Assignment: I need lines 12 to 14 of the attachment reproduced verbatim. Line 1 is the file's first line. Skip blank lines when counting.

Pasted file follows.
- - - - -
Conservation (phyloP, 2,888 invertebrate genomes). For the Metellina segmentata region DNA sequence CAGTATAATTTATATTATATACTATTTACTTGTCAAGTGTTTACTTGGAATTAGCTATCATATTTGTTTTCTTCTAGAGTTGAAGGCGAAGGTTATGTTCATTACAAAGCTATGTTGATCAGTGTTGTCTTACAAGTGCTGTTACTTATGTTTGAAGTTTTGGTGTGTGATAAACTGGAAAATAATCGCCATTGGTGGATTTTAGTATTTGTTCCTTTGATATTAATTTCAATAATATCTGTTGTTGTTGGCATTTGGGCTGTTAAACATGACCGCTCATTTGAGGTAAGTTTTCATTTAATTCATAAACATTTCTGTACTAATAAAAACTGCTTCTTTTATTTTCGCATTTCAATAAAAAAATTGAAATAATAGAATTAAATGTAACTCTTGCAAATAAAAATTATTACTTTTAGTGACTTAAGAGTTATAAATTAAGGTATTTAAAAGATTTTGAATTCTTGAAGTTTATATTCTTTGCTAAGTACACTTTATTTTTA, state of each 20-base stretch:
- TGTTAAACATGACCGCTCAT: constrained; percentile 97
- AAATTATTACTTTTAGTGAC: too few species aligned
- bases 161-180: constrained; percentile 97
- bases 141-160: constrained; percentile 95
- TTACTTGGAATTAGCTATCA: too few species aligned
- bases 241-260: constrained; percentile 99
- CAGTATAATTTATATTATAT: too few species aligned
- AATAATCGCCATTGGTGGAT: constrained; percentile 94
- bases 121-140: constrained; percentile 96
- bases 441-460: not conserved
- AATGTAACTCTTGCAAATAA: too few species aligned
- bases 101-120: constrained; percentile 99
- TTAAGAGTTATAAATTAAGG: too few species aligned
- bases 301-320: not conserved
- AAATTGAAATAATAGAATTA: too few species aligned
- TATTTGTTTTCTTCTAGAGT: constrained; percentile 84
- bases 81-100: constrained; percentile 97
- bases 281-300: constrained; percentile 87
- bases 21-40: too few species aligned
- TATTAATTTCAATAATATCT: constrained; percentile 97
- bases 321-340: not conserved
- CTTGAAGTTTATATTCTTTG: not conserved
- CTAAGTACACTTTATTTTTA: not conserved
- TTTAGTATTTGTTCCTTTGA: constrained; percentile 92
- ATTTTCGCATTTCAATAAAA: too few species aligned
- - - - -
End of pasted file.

- AATGTAACTCTTGCAAATAA: too few species aligned
- bases 101-120: constrained; percentile 99
- TTAAGAGTTATAAATTAAGG: too few species aligned